“Oh my god I love this song, I used to listen to this in middle school!” Declared culture commander Taylor Swift in her latest Apple Music advert as she jammed to Jimmy Eat World’s 2001 (and endless Guitar Heroes) hit, ‘The Middle’. Does their latest album contain classics on this level, or is it another adult break-up album with nothing new?
Being their ninth collective output since their 1994 debut amidst the height of emo and pop-punk’s mainstream popularity, Jimmy Eat World’s new album, Integrity Blues, sees Jim Adkins and his band generate enough heart-warming choruses to heat a large hot-tub and sauna. Although the album has managed to draw attention back to the aging group through delicate guitars and crisp vocals; as the band seek to escape the dreaded ‘pop rock’ label (whilst still maintaining a wide appeal), the formulaic radio tracks that still riddle this album lack the life and feeling that Adkins’ passionate lyrics yearn for.
can we find the profound and jagged jimmy that we’ve recently been Estranged from?
Released on the same day as emo band American Football’s highly anticipated comeback album, Jimmy’s contribution seems overshadowed – albeit critically rather than commercially. While Jimmy Eat World deliver similarly earnest vocals, the unique jazzy tempos and constant aural captivation that are granted by American’s Football are replaced by Jimmy Eat World with repetitive song structures and symphonies of power chords. However, within Integrity Blues, past these Chris Martin choruses, can we find the profound and jagged Jimmy that we’ve recently been estranged from?
Following on from the churning guitars and ear-wakening instrumentation of the hopeful forth track ‘Pretty Grids’, the haunting ‘Pass the Baby’ is where Jimmy Eat World properly provide. Industrial and eerie, the tone mustered by this song is melancholy and suspenseful. Suddenly, with an intense swelling guitar gain, the track crashes into a break-down of stamping riffs and drums in a gutsy eruption and abrupt deviation from the album’s initial melodic tranquillity. With the previous songs seeming insipid, this aversion is speculative, making the track vast and refreshing. Now at album’s centre, is the worst behind us? Will the album’s second half be a masterpiece? Maybe this is what they meant by ‘The Middle’.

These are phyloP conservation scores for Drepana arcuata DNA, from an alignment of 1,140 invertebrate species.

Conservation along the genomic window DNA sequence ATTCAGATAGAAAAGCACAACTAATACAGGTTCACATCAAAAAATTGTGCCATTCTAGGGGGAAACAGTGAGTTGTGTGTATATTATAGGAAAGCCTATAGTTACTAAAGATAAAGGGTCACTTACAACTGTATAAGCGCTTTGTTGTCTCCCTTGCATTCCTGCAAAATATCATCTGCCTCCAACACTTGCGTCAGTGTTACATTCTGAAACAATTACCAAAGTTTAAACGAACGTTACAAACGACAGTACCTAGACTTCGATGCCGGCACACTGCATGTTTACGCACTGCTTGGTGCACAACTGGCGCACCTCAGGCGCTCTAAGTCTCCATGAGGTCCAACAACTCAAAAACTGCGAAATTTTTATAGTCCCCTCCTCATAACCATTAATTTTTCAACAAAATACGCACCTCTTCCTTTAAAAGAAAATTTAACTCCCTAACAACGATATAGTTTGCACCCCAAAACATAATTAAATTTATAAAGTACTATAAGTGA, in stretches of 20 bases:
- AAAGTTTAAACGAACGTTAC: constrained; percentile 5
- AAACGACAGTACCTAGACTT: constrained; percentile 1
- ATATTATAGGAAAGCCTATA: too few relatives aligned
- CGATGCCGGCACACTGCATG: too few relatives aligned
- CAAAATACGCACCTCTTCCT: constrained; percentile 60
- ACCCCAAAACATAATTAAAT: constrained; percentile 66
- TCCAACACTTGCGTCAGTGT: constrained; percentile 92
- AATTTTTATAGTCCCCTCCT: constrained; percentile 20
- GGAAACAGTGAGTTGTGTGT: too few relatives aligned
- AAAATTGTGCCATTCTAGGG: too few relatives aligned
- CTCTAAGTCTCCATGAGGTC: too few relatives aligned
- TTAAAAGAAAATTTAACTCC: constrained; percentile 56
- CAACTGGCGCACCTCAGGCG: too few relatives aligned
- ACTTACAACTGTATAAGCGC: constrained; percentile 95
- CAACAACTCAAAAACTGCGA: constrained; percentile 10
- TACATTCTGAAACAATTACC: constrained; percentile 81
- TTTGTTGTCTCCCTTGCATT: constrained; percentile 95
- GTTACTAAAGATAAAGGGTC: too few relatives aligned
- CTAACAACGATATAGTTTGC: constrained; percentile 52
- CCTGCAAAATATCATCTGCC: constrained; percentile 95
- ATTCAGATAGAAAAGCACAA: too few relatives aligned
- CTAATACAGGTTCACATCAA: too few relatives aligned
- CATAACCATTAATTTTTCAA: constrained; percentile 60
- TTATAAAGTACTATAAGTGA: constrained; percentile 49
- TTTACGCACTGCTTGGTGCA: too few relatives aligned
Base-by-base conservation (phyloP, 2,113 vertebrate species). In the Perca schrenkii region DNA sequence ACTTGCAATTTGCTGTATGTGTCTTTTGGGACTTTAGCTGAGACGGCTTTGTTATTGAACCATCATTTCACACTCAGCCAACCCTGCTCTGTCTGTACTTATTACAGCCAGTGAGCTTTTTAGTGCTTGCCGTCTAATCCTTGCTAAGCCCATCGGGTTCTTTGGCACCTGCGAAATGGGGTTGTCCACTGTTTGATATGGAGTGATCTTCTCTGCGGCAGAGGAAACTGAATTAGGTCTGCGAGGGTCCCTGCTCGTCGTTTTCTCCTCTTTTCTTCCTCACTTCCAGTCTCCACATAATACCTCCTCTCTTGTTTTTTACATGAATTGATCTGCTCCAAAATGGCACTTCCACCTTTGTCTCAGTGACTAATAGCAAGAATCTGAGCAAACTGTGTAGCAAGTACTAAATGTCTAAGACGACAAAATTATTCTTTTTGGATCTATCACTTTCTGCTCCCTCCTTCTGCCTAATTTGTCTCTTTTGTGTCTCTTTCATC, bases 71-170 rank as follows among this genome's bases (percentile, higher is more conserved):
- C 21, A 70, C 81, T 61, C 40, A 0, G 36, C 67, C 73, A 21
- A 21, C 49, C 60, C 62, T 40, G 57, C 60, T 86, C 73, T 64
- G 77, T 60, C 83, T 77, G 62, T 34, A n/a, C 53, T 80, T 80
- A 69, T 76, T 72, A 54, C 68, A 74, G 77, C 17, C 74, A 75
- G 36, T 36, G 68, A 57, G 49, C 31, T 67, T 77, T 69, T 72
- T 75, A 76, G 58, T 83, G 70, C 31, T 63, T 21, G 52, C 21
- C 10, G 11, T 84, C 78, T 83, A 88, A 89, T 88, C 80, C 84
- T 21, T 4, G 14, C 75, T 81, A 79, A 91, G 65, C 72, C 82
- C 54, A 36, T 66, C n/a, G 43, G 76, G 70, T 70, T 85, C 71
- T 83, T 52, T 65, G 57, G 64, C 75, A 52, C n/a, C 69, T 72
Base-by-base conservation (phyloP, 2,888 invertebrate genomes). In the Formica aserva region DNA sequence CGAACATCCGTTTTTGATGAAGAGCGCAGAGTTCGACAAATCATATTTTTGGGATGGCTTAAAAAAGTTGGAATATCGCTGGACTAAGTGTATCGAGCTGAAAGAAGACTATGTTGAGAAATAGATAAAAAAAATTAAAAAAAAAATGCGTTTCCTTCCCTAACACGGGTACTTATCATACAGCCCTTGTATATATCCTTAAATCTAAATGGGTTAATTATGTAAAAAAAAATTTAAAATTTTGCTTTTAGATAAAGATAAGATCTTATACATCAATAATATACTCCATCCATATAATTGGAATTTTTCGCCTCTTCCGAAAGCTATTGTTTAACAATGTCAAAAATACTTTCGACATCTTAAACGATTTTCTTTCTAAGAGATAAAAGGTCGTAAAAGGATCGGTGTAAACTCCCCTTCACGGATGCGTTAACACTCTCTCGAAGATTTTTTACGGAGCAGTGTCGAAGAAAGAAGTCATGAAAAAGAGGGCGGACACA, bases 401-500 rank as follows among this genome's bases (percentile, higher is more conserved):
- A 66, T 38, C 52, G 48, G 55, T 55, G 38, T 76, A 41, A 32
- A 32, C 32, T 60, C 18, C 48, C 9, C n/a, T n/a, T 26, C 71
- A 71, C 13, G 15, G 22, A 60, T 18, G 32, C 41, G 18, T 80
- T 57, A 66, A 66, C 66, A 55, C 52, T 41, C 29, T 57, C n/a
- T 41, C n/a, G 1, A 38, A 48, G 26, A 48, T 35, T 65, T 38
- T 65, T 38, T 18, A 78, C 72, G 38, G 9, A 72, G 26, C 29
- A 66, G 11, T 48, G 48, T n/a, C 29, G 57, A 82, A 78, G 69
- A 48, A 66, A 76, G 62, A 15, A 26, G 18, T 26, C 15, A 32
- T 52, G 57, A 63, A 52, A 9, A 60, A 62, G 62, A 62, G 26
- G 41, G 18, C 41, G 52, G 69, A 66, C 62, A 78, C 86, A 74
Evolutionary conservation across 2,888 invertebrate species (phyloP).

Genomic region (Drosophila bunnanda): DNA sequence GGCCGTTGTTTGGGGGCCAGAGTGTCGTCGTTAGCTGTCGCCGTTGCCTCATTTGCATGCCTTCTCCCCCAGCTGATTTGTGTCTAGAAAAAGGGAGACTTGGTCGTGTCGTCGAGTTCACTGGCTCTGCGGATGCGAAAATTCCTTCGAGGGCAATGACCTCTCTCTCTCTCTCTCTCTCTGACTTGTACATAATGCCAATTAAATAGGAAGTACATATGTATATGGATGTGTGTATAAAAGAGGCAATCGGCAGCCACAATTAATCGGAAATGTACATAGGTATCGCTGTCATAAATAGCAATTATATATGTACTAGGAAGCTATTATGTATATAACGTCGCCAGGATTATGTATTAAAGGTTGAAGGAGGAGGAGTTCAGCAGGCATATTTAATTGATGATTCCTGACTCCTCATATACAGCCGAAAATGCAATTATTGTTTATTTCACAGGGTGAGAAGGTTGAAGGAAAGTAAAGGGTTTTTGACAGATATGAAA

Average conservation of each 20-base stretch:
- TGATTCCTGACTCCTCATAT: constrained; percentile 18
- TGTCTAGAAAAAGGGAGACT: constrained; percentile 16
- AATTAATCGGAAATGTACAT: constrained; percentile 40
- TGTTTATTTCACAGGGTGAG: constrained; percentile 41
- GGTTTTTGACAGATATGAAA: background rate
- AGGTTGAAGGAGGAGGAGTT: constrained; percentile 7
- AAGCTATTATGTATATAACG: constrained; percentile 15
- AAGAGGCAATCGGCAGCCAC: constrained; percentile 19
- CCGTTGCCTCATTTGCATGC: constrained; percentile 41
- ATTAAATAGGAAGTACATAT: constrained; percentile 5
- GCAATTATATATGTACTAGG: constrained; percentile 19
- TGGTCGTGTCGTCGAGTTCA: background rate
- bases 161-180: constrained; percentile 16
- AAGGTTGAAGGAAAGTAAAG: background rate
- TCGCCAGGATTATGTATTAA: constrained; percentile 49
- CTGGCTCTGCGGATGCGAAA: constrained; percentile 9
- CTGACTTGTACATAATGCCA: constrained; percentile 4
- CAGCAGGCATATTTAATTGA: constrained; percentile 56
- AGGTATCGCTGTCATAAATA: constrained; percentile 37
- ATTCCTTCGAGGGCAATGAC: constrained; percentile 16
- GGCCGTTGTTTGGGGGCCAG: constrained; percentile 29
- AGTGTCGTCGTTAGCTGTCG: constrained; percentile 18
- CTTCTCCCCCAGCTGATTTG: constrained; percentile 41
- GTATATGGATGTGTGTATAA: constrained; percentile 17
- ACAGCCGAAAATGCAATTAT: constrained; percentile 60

fans of the band and any straightforward rock will listen to this album with adoration
Then leading into the first and most promising single from Integrity Blues, ‘Get Right’, Jimmy Eat World take an empowered stab at revisiting their iconic Bleed American style. Despite its compelling combination of catchy song-writing and heavier instrumentation, the song is simply a mediocre rehash of a sound many have loved. Equally, the album’s other single ‘Sure and Certain’ looked to take their triumphant pop rock from Chase This Light and pummel it with overproduction and more harmonic take-offs. Another track that missed its potential is the album’s title track. With roughly recorded vocals, the song is distant whilst simultaneously intimate. The raw and atmospheric voice reaches echoed heights, but the thick string section backing Adkins’ humble vocals swallow the track’s attempt at a stripped back tear-jerker. But in good Jimmy Eat World fashion, Integrity Blues features the brooding seven minute closer ‘Pol Roger’ – if only the album could have started from here onwards.
Ultimately, fans of the band and any straightforward rock will listen to this album with adoration. But also, with the same disappointment that every artist earns when they don’t quit while ahead.
Tracks to check out: ‘Pretty Grids’, ‘Pass the Baby, and ‘Pol Roger’.